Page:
Ebooks are becoming more and more popular but there are still many people who prefer printed books.
All book on this hop are physical, printed books. My contest is for two copies (one for you and one for your best friend) of Autobiography of Us by Aria Beth Sloss.
1. In a recent interview about the novel with Publishers Weekly, you mention that the book is about a group of women “caught between two eras.” What interested you about this group of women? How did you come to write about them?
At a certain age I became aware that my mother was older than my friends’ mothers (I’m the youngest of three by six and nine years). Because of a margin of no more than a few years, everything about her experience as a young woman differed from theirs. She didn’t protest Vietnam; she didn’t go to Woodstock: in short, she didn’t match the vision of American youth during the 1960’s I’d pieced together from my friends’ parents’ photographs and stories. As I got older, I became fascinated by the idea that there was an entire pocket of women history had passed over. My mother’s generation was born late enough to glimpse opportunities for women beyond marriage and motherhood, but they were also, cruelly, born too early to benefit from secondwave feminism and the changes that swept the country in the late 1960’s on into the 1970’s. By the time leaders like Gloria Steinem and Germaine Greer appeared on the horizon (not to mention NOW and the Equal Rights Amendment), it was too late: my mother and her friends were married with children, settled into lives that turned out to look very much like their own mothers’ lives. So much changed over the course of that one little decade. All it took was graduating college a few years earlier, and the world into which you entered was a very different one.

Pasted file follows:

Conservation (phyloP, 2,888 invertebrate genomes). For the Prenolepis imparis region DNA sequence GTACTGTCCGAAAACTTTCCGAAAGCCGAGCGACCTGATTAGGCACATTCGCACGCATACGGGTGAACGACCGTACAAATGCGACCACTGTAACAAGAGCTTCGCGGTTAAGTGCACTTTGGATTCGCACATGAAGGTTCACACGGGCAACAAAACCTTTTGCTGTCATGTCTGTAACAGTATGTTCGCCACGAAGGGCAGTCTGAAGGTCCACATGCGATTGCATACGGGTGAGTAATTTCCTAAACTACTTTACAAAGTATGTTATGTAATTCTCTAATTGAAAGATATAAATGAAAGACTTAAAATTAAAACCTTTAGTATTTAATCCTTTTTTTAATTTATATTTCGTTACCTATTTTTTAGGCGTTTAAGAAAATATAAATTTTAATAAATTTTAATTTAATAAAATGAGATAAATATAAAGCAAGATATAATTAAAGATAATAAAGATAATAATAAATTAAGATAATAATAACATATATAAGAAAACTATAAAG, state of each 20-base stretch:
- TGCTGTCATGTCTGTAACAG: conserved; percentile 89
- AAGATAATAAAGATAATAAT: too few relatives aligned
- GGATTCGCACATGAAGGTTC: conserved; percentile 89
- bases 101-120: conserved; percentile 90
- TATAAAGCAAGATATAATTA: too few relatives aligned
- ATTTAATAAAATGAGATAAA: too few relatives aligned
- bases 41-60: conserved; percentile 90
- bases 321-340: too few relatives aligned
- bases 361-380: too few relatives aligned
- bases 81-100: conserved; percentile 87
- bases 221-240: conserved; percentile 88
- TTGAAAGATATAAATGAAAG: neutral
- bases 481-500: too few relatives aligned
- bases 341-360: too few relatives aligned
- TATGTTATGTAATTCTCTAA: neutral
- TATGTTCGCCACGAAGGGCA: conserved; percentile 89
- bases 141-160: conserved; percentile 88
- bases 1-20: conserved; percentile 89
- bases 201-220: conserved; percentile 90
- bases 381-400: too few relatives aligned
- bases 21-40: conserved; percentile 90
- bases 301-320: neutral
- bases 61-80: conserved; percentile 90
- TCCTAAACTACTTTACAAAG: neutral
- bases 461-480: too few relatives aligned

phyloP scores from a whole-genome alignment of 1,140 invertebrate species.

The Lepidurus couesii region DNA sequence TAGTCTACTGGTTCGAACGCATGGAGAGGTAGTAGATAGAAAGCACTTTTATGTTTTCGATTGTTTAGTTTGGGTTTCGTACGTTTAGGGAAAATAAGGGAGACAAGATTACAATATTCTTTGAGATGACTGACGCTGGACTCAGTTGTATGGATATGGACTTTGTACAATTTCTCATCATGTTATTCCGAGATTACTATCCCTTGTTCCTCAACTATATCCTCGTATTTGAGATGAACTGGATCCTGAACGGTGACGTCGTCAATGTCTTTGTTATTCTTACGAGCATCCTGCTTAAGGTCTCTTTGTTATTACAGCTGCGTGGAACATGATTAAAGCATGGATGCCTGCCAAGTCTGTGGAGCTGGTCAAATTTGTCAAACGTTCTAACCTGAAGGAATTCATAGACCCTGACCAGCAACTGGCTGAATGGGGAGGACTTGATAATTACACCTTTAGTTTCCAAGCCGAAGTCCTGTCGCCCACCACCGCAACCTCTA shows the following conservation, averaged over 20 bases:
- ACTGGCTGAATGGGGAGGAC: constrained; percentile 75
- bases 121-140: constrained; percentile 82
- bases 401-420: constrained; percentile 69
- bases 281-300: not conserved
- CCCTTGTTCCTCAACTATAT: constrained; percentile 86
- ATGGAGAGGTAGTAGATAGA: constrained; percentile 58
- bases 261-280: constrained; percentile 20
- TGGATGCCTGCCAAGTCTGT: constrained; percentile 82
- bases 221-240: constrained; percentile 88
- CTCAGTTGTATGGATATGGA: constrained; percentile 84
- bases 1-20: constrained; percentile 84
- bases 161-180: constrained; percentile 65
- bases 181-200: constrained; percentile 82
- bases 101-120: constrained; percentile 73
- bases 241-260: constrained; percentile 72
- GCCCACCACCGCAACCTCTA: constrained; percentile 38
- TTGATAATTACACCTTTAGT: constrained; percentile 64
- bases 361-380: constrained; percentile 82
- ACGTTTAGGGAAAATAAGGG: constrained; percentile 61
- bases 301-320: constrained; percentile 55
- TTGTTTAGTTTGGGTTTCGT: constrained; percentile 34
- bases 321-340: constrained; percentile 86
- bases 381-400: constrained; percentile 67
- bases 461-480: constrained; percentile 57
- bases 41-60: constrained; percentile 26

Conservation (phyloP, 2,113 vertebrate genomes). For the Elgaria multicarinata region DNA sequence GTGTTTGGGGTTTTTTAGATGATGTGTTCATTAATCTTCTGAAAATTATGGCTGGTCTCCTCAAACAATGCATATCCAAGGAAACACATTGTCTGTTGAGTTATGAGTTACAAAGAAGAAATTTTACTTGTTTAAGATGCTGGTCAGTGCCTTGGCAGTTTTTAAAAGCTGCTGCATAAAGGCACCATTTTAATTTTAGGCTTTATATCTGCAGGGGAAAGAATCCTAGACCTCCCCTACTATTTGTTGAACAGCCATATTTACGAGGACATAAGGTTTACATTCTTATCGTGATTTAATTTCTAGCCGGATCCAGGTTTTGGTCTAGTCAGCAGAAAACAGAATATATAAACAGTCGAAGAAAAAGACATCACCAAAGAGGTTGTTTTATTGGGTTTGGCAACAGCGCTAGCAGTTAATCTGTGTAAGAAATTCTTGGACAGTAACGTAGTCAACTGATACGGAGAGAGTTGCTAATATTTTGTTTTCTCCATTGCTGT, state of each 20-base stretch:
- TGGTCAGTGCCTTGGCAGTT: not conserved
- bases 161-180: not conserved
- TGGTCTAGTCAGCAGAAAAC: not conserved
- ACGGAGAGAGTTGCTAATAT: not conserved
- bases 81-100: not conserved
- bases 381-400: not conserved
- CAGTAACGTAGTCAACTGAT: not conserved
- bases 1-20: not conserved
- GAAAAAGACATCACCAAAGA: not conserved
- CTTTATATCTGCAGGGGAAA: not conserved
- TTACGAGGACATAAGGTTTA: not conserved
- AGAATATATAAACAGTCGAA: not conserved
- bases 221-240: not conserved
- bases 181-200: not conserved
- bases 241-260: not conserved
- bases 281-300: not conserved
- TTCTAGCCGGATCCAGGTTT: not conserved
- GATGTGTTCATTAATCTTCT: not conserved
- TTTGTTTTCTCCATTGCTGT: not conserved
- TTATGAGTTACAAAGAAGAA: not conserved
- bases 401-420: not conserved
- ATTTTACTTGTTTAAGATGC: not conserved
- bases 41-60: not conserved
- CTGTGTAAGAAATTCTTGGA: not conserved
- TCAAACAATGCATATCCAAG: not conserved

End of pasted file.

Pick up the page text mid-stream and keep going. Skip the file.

2. How did the story for your book originate? You’ve mentioned that you used your mother’s life as inspiration—how personal was the endeavor of writing this book? Did you learn anything about your mother in the process?
Autobiography originally grew out of that same curiosity about my mother, who was raised in Pasadena during roughly the same timeframe as the book’s main characters. Though I grew up in Boston, my family flew to California every year to spend time with my maternal grandparents, so from a very young age I knew Pasadena as the place where my mother had grown up. I think it must come as a shock to all children, that moment when you realize your parents were once young. Suddenly, they’re people. With that peoplehood comes a past. I could say something nobler drove me, but the truth is that I started this book – a book which explores women coming of age during the era in which my mother came of age – out of sheer frustration with what I perceived as the limitations facing the young women of my own era. In many ways, Autobiography is less about my mother than it is about me.
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